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Accessing SQL Data from Your Host Program
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Allocating Handles
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The first step that you must take when accessing a database through a CLI interface is to establish the necessary allocation handles. An allocation handle is an object returned by the SQL database when a resource is allocated. The handle is used by the host program to access the database. You must establish three types of allocation handles in your host program in order to access SQL data from within that program:
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Environment handle Establishes the environment in which all CLI functions are called and provides a context in which to establish one or more connection handles. Connection handle Establishes a connection context to a specific SQL database. The connection handle must be established within the context of the environment handle. A connection handle doesn t actually connect to the database. It merely provides the context to make that connection possible. Once a connection handle has been established, you must use the context of that handle to make the actual connection to the database. Statement handle Establishes a context in which SQL statements can be executed. Any statement invoked through the CLI must be executed within the context of a statement handle, and the statement handle must be defined within the context of a connection handle.
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To better understand how allocation handles operate, let s take a look at Figure 17-4. As you can see in the figure, two connection handles are allocated within an environment handle,
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Environment handle Connection handle Connection handle
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Statement handle SQL statement SQL statement SQL statement SQL statement
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Statement handle SQL statement SQL statement SQL statement SQL statement
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Connection to database 1
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Connection to database 2
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Figure 17-4
Establishing allocation handles
SQL: A Beginner s Guide
and one statement handle is allocated within each connection handle. Each SQL statement is executed within the context of a statement handle.
Establishing an Environment Handle
To establish an environment handle in which to support database access, you can use the AllocHandle( ) function, which requires three arguments. The first argument (SQL_HANDLE_ ENV) specifies the type of handle (environment) that is being allocated. The second argument (SQL_NULL_HANDLE) indicates that the environment handle does not depend on any existing handle. The third argument is a host variable that identifies the environment handle. When a host variable is used in this context, it is preceded by an ampersand (&).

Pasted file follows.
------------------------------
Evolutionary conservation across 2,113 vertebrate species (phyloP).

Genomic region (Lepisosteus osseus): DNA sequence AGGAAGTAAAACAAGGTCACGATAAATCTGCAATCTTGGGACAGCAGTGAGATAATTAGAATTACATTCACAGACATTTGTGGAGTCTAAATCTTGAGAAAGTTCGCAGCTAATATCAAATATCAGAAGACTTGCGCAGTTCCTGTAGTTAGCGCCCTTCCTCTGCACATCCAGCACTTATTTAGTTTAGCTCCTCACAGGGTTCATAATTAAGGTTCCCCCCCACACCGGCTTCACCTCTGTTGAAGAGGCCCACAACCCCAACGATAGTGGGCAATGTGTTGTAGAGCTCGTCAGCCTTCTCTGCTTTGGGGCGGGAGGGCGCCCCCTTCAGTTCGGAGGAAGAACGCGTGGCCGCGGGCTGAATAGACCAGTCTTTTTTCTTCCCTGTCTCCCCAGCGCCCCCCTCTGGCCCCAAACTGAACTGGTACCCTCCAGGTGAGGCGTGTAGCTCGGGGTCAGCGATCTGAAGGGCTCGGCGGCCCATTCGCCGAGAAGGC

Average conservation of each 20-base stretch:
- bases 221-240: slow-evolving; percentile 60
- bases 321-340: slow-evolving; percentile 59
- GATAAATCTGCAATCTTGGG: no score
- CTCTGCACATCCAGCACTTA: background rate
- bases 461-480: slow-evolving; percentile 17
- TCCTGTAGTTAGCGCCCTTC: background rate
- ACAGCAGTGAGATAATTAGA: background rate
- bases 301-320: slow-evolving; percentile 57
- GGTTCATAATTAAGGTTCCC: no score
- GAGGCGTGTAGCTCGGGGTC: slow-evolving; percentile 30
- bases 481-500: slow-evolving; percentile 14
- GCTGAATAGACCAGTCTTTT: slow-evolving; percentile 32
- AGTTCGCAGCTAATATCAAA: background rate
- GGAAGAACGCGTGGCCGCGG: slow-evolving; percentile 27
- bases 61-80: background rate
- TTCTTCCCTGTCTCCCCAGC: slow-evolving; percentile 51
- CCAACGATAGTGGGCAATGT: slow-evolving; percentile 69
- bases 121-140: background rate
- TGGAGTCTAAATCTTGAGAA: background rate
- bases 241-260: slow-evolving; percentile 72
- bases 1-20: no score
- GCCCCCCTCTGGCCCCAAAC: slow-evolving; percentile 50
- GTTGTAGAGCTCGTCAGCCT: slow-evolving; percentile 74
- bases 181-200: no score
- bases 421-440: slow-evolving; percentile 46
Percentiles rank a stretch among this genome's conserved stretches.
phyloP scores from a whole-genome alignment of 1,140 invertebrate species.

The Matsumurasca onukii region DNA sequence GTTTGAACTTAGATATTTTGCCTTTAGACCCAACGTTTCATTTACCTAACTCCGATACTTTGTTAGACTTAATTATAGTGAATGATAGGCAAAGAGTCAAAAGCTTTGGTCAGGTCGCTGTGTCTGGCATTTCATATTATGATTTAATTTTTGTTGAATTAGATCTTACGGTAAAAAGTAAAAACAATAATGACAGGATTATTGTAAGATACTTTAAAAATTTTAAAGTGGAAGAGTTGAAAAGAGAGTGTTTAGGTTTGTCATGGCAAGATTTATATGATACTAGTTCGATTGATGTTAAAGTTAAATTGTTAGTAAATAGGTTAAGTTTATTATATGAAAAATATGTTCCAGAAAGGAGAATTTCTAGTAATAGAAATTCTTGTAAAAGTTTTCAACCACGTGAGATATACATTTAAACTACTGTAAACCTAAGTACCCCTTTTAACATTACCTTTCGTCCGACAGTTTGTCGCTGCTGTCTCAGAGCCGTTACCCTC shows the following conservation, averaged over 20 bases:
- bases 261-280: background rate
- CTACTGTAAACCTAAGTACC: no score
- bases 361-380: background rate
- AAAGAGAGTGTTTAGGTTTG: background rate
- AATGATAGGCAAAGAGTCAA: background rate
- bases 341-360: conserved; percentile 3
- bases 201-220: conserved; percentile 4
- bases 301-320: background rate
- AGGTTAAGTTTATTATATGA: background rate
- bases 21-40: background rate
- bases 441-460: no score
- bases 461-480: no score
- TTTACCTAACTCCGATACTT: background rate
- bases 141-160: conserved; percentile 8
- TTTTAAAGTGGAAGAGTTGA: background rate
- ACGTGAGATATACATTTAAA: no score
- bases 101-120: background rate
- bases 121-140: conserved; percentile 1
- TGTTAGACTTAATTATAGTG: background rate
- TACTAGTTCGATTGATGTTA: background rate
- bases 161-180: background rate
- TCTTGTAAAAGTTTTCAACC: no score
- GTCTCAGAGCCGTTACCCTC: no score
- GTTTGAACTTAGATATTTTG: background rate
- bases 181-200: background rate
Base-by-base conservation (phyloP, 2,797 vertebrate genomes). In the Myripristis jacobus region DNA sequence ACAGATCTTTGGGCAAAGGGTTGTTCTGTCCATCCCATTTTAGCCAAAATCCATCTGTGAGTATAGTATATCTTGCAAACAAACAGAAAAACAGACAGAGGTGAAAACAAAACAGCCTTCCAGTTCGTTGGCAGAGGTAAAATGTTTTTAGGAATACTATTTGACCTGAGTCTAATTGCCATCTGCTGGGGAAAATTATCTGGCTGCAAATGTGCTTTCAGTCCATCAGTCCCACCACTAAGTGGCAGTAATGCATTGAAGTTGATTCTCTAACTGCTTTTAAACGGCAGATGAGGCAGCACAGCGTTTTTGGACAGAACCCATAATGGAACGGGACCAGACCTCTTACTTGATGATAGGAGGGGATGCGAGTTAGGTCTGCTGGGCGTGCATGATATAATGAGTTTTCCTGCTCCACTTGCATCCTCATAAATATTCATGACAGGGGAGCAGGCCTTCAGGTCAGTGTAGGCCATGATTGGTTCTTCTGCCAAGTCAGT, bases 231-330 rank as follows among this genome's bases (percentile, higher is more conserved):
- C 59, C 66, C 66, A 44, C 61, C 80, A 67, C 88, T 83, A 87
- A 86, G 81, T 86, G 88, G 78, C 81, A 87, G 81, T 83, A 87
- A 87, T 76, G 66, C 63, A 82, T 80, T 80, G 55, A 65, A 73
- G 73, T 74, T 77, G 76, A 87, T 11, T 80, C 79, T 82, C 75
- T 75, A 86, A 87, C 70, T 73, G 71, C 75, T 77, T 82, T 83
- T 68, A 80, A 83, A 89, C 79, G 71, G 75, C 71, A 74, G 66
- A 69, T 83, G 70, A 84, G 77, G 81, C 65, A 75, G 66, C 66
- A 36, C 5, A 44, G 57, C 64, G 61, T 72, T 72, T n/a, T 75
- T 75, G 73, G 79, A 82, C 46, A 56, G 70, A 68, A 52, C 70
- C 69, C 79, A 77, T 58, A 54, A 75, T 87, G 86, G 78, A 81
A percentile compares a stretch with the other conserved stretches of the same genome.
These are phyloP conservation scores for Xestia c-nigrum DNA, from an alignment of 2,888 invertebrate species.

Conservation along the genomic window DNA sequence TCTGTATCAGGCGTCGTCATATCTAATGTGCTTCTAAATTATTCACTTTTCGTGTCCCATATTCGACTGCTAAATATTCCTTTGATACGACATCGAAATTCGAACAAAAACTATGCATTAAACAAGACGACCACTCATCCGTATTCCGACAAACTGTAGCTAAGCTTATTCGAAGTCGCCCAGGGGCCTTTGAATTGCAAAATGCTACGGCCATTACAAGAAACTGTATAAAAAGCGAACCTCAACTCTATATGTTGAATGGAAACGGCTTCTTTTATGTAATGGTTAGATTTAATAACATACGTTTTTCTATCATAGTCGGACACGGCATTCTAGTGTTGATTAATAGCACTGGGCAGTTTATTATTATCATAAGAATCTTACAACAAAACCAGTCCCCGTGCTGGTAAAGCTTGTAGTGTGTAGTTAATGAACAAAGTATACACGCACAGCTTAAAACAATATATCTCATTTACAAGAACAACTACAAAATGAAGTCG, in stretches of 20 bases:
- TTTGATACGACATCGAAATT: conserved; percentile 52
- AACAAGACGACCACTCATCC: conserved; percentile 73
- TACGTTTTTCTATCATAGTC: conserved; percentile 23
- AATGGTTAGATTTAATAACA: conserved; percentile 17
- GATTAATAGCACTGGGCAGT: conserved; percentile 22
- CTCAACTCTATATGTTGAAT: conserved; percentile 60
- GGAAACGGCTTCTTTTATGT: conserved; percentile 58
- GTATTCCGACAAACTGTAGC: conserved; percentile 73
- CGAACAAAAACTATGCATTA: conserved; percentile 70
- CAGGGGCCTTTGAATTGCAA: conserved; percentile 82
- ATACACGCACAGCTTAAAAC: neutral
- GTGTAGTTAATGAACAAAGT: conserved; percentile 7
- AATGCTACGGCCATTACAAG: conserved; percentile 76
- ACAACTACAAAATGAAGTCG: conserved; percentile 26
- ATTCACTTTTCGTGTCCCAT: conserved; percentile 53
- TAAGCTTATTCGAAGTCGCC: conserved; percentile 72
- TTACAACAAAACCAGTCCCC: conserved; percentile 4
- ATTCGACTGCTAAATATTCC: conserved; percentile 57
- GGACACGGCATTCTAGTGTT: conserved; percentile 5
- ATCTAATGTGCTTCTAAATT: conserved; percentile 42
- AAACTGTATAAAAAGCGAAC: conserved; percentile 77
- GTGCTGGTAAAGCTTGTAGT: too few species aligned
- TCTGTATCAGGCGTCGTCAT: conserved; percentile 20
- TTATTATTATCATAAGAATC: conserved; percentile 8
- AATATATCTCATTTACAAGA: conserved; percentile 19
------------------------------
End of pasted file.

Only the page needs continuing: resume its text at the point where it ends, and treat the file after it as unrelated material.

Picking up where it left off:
NOTE
Host variables are declared according to the conventions of the host language. In addition, the host program might contain other elements that support CLI functionality. For example, a C program might require special include files necessary to interact with the CLI API. Also be aware that language libraries can vary from vendor to vendor; for instance, there are several known inconsistencies between the C libraries provided by Microsoft and Borland. In addition, the host program might contain special errorhandling functions that can monitor the success or failure of a CLI routine call. For information about language-specific elements that should be included in your host program, be sure to check the documentation for the specific language, CLI API, and SQL implementation.
Now that we ve reviewed the individual elements necessary to establish an environment handle, let s take a look at the AllocHandle( ) function as it would be included in your C program:
SQLAllocHandle ( SQL_HANDLE_ENV, SQL_NULL_HANDLE, &henv );
The first thing you ll notice is that the AllocHandle function is preceded by the SQL prefix. In C programs, the SQL prefix is added to all CLI functions. The prefix can vary according to the host language. You ll also notice in this statement that the three arguments are enclosed in parentheses and separated by commas. In addition, the host variable that identifies the handle is preceded by an ampersand.
Establishing a Connection Handle
Once you ve established your environment handle, you can establish one or more connection handles within the context of that environment. To do so, you will again use the AllocHandle( ) function, along with three arguments. The first argument (SQL_HANDLE_DBC) specifies the type of handle (connection) that is being allocated. The second argument identifies the environment in which the connection is being established. (This is the host variable identified when you established the environment handle.) The third argument is a host variable that identifies the connection handle. Again, it is preceded by an ampersand, as shown in the following function statement:
SQLAllocHandle ( SQL_HANDLE_DBC, henv, &hdbc );
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